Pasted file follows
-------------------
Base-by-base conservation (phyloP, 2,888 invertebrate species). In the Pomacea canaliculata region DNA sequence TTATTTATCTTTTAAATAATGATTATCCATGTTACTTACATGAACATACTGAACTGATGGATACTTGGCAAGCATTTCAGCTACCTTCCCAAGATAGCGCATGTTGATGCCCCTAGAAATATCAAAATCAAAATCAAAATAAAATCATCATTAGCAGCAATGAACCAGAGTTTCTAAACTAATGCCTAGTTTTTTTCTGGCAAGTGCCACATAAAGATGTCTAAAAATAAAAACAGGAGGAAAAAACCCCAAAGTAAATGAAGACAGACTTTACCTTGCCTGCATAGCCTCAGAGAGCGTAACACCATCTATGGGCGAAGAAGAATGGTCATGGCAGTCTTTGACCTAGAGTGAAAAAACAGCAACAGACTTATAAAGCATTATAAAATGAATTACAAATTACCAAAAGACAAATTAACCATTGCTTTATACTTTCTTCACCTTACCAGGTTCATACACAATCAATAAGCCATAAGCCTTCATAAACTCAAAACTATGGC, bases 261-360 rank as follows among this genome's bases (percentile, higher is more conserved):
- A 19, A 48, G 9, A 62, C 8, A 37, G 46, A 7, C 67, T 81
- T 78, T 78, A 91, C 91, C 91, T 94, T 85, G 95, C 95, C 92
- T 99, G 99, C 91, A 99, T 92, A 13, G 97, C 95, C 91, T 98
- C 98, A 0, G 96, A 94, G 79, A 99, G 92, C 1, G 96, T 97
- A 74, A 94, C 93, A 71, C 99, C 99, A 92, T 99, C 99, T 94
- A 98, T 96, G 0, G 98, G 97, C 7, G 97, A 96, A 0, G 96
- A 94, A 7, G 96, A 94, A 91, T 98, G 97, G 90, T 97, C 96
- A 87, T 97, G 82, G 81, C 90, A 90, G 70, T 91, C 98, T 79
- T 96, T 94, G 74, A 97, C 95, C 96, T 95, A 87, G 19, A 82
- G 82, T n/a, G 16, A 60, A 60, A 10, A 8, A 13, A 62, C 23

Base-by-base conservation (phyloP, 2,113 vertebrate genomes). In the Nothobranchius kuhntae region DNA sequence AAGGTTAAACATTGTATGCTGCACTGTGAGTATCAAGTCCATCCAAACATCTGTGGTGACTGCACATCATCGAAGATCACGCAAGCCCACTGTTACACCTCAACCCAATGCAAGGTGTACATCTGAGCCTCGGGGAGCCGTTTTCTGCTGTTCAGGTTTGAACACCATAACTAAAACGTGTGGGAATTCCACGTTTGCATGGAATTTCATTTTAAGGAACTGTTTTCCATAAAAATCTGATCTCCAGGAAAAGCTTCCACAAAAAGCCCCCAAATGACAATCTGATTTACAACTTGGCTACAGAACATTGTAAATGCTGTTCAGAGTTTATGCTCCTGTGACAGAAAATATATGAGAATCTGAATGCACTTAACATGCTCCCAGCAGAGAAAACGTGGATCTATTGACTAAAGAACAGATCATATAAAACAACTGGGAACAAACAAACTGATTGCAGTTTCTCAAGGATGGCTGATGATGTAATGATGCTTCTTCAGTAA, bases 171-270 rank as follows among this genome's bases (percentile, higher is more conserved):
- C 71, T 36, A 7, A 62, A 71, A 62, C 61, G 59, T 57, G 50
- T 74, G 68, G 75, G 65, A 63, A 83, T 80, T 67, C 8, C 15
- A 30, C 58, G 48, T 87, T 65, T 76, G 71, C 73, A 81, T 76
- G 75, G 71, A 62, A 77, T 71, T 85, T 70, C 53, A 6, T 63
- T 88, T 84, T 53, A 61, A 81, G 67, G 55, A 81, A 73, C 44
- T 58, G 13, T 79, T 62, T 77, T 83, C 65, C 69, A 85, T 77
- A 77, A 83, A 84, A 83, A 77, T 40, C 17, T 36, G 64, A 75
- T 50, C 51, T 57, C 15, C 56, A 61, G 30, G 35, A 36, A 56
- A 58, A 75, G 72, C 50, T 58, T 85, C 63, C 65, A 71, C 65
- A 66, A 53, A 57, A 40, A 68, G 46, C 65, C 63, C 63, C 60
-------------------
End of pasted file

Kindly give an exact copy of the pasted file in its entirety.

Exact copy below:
Base-by-base conservation (phyloP, 2,888 invertebrate species). In the Pomacea canaliculata region DNA sequence TTATTTATCTTTTAAATAATGATTATCCATGTTACTTACATGAACATACTGAACTGATGGATACTTGGCAAGCATTTCAGCTACCTTCCCAAGATAGCGCATGTTGATGCCCCTAGAAATATCAAAATCAAAATCAAAATAAAATCATCATTAGCAGCAATGAACCAGAGTTTCTAAACTAATGCCTAGTTTTTTTCTGGCAAGTGCCACATAAAGATGTCTAAAAATAAAAACAGGAGGAAAAAACCCCAAAGTAAATGAAGACAGACTTTACCTTGCCTGCATAGCCTCAGAGAGCGTAACACCATCTATGGGCGAAGAAGAATGGTCATGGCAGTCTTTGACCTAGAGTGAAAAAACAGCAACAGACTTATAAAGCATTATAAAATGAATTACAAATTACCAAAAGACAAATTAACCATTGCTTTATACTTTCTTCACCTTACCAGGTTCATACACAATCAATAAGCCATAAGCCTTCATAAACTCAAAACTATGGC, bases 261-360 rank as follows among this genome's bases (percentile, higher is more conserved):
- A 19, A 48, G 9, A 62, C 8, A 37, G 46, A 7, C 67, T 81
- T 78, T 78, A 91, C 91, C 91, T 94, T 85, G 95, C 95, C 92
- T 99, G 99, C 91, A 99, T 92, A 13, G 97, C 95, C 91, T 98
- C 98, A 0, G 96, A 94, G 79, A 99, G 92, C 1, G 96, T 97
- A 74, A 94, C 93, A 71, C 99, C 99, A 92, T 99, C 99, T 94
- A 98, T 96, G 0, G 98, G 97, C 7, G 97, A 96, A 0, G 96
- A 94, A 7, G 96, A 94, A 91, T 98, G 97, G 90, T 97, C 96
- A 87, T 97, G 82, G 81, C 90, A 90, G 70, T 91, C 98, T 79
- T 96, T 94, G 74, A 97, C 95, C 96, T 95, A 87, G 19, A 82
- G 82, T n/a, G 16, A 60, A 60, A 10, A 8, A 13, A 62, C 23

Base-by-base conservation (phyloP, 2,113 vertebrate genomes). In the Nothobranchius kuhntae region DNA sequence AAGGTTAAACATTGTATGCTGCACTGTGAGTATCAAGTCCATCCAAACATCTGTGGTGACTGCACATCATCGAAGATCACGCAAGCCCACTGTTACACCTCAACCCAATGCAAGGTGTACATCTGAGCCTCGGGGAGCCGTTTTCTGCTGTTCAGGTTTGAACACCATAACTAAAACGTGTGGGAATTCCACGTTTGCATGGAATTTCATTTTAAGGAACTGTTTTCCATAAAAATCTGATCTCCAGGAAAAGCTTCCACAAAAAGCCCCCAAATGACAATCTGATTTACAACTTGGCTACAGAACATTGTAAATGCTGTTCAGAGTTTATGCTCCTGTGACAGAAAATATATGAGAATCTGAATGCACTTAACATGCTCCCAGCAGAGAAAACGTGGATCTATTGACTAAAGAACAGATCATATAAAACAACTGGGAACAAACAAACTGATTGCAGTTTCTCAAGGATGGCTGATGATGTAATGATGCTTCTTCAGTAA, bases 171-270 rank as follows among this genome's bases (percentile, higher is more conserved):
- C 71, T 36, A 7, A 62, A 71, A 62, C 61, G 59, T 57, G 50
- T 74, G 68, G 75, G 65, A 63, A 83, T 80, T 67, C 8, C 15
- A 30, C 58, G 48, T 87, T 65, T 76, G 71, C 73, A 81, T 76
- G 75, G 71, A 62, A 77, T 71, T 85, T 70, C 53, A 6, T 63
- T 88, T 84, T 53, A 61, A 81, G 67, G 55, A 81, A 73, C 44
- T 58, G 13, T 79, T 62, T 77, T 83, C 65, C 69, A 85, T 77
- A 77, A 83, A 84, A 83, A 77, T 40, C 17, T 36, G 64, A 75
- T 50, C 51, T 57, C 15, C 56, A 61, G 30, G 35, A 36, A 56
- A 58, A 75, G 72, C 50, T 58, T 85, C 63, C 65, A 71, C 65
- A 66, A 53, A 57, A 40, A 68, G 46, C 65, C 63, C 63, C 60